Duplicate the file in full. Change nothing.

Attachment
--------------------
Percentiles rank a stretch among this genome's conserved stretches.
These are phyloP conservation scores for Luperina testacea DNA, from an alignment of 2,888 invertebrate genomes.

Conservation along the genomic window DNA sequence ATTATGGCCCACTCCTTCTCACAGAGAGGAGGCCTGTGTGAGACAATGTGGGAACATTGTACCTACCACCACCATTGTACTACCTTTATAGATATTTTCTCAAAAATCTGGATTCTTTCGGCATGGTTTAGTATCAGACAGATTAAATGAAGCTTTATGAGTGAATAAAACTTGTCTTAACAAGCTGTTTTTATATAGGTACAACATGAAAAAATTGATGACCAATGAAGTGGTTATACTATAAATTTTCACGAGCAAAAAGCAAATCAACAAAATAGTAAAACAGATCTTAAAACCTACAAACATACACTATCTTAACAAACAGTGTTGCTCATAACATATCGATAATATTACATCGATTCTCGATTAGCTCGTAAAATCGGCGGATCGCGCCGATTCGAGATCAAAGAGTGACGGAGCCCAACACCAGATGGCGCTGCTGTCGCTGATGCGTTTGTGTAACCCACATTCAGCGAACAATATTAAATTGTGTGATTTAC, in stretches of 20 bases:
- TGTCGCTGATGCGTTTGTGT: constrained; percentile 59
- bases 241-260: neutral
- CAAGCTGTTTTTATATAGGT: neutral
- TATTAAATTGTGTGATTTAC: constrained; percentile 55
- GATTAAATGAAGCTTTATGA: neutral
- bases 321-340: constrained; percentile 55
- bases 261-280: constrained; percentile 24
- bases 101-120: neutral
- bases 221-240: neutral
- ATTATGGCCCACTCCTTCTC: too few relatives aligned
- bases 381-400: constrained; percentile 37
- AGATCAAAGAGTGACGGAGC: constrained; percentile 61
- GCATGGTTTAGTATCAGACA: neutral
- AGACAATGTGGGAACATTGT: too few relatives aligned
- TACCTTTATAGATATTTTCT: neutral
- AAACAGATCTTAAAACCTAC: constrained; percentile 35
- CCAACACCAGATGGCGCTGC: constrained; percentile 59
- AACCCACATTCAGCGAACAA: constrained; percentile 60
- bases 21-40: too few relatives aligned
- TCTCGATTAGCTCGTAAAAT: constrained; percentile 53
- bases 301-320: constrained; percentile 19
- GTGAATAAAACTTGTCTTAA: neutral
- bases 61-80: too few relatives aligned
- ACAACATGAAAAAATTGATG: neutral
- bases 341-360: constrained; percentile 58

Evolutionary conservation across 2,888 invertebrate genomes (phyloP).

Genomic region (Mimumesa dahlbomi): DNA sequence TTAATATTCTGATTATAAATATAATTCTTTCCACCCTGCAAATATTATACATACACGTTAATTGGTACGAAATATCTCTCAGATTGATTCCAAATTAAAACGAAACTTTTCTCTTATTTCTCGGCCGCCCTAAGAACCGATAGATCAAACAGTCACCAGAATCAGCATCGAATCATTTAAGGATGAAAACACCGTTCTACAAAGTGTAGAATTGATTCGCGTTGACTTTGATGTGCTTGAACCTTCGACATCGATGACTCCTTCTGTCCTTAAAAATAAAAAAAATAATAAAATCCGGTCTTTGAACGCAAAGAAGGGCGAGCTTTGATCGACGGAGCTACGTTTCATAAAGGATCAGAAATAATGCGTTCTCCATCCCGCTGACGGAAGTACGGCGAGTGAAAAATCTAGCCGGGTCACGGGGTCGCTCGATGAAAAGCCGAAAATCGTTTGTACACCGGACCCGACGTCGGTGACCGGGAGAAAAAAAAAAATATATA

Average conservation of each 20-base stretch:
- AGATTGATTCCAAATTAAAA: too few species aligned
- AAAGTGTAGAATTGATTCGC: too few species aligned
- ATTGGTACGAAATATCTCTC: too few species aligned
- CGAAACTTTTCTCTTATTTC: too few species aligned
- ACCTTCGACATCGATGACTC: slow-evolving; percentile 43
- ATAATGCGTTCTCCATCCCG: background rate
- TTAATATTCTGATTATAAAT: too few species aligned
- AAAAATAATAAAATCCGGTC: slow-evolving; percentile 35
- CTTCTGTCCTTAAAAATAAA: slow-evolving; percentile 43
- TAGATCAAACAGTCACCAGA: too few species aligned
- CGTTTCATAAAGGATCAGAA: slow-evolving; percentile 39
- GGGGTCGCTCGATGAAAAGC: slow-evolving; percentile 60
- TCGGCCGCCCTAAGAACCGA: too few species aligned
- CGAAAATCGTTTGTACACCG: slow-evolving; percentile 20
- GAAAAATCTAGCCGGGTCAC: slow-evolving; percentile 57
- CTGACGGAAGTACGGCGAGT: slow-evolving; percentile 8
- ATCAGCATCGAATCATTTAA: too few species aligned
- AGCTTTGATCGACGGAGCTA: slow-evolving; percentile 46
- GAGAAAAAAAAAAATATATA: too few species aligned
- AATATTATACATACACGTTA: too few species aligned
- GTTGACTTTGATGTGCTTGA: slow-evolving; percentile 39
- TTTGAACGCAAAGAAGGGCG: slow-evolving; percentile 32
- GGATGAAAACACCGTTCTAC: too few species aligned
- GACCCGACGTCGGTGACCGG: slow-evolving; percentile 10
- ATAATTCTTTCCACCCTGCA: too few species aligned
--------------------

Percentiles rank a stretch among this genome's conserved stretches.
These are phyloP conservation scores for Luperina testacea DNA, from an alignment of 2,888 invertebrate genomes.

Conservation along the genomic window DNA sequence ATTATGGCCCACTCCTTCTCACAGAGAGGAGGCCTGTGTGAGACAATGTGGGAACATTGTACCTACCACCACCATTGTACTACCTTTATAGATATTTTCTCAAAAATCTGGATTCTTTCGGCATGGTTTAGTATCAGACAGATTAAATGAAGCTTTATGAGTGAATAAAACTTGTCTTAACAAGCTGTTTTTATATAGGTACAACATGAAAAAATTGATGACCAATGAAGTGGTTATACTATAAATTTTCACGAGCAAAAAGCAAATCAACAAAATAGTAAAACAGATCTTAAAACCTACAAACATACACTATCTTAACAAACAGTGTTGCTCATAACATATCGATAATATTACATCGATTCTCGATTAGCTCGTAAAATCGGCGGATCGCGCCGATTCGAGATCAAAGAGTGACGGAGCCCAACACCAGATGGCGCTGCTGTCGCTGATGCGTTTGTGTAACCCACATTCAGCGAACAATATTAAATTGTGTGATTTAC, in stretches of 20 bases:
- TGTCGCTGATGCGTTTGTGT: constrained; percentile 59
- bases 241-260: neutral
- CAAGCTGTTTTTATATAGGT: neutral
- TATTAAATTGTGTGATTTAC: constrained; percentile 55
- GATTAAATGAAGCTTTATGA: neutral
- bases 321-340: constrained; percentile 55
- bases 261-280: constrained; percentile 24
- bases 101-120: neutral
- bases 221-240: neutral
- ATTATGGCCCACTCCTTCTC: too few relatives aligned
- bases 381-400: constrained; percentile 37
- AGATCAAAGAGTGACGGAGC: constrained; percentile 61
- GCATGGTTTAGTATCAGACA: neutral
- AGACAATGTGGGAACATTGT: too few relatives aligned
- TACCTTTATAGATATTTTCT: neutral
- AAACAGATCTTAAAACCTAC: constrained; percentile 35
- CCAACACCAGATGGCGCTGC: constrained; percentile 59
- AACCCACATTCAGCGAACAA: constrained; percentile 60
- bases 21-40: too few relatives aligned
- TCTCGATTAGCTCGTAAAAT: constrained; percentile 53
- bases 301-320: constrained; percentile 19
- GTGAATAAAACTTGTCTTAA: neutral
- bases 61-80: too few relatives aligned
- ACAACATGAAAAAATTGATG: neutral
- bases 341-360: constrained; percentile 58

Evolutionary conservation across 2,888 invertebrate genomes (phyloP).

Genomic region (Mimumesa dahlbomi): DNA sequence TTAATATTCTGATTATAAATATAATTCTTTCCACCCTGCAAATATTATACATACACGTTAATTGGTACGAAATATCTCTCAGATTGATTCCAAATTAAAACGAAACTTTTCTCTTATTTCTCGGCCGCCCTAAGAACCGATAGATCAAACAGTCACCAGAATCAGCATCGAATCATTTAAGGATGAAAACACCGTTCTACAAAGTGTAGAATTGATTCGCGTTGACTTTGATGTGCTTGAACCTTCGACATCGATGACTCCTTCTGTCCTTAAAAATAAAAAAAATAATAAAATCCGGTCTTTGAACGCAAAGAAGGGCGAGCTTTGATCGACGGAGCTACGTTTCATAAAGGATCAGAAATAATGCGTTCTCCATCCCGCTGACGGAAGTACGGCGAGTGAAAAATCTAGCCGGGTCACGGGGTCGCTCGATGAAAAGCCGAAAATCGTTTGTACACCGGACCCGACGTCGGTGACCGGGAGAAAAAAAAAAATATATA

Average conservation of each 20-base stretch:
- AGATTGATTCCAAATTAAAA: too few species aligned
- AAAGTGTAGAATTGATTCGC: too few species aligned
- ATTGGTACGAAATATCTCTC: too few species aligned
- CGAAACTTTTCTCTTATTTC: too few species aligned
- ACCTTCGACATCGATGACTC: slow-evolving; percentile 43
- ATAATGCGTTCTCCATCCCG: background rate
- TTAATATTCTGATTATAAAT: too few species aligned
- AAAAATAATAAAATCCGGTC: slow-evolving; percentile 35
- CTTCTGTCCTTAAAAATAAA: slow-evolving; percentile 43
- TAGATCAAACAGTCACCAGA: too few species aligned
- CGTTTCATAAAGGATCAGAA: slow-evolving; percentile 39
- GGGGTCGCTCGATGAAAAGC: slow-evolving; percentile 60
- TCGGCCGCCCTAAGAACCGA: too few species aligned
- CGAAAATCGTTTGTACACCG: slow-evolving; percentile 20
- GAAAAATCTAGCCGGGTCAC: slow-evolving; percentile 57
- CTGACGGAAGTACGGCGAGT: slow-evolving; percentile 8
- ATCAGCATCGAATCATTTAA: too few species aligned
- AGCTTTGATCGACGGAGCTA: slow-evolving; percentile 46
- GAGAAAAAAAAAAATATATA: too few species aligned
- AATATTATACATACACGTTA: too few species aligned
- GTTGACTTTGATGTGCTTGA: slow-evolving; percentile 39
- TTTGAACGCAAAGAAGGGCG: slow-evolving; percentile 32
- GGATGAAAACACCGTTCTAC: too few species aligned
- GACCCGACGTCGGTGACCGG: slow-evolving; percentile 10
- ATAATTCTTTCCACCCTGCA: too few species aligned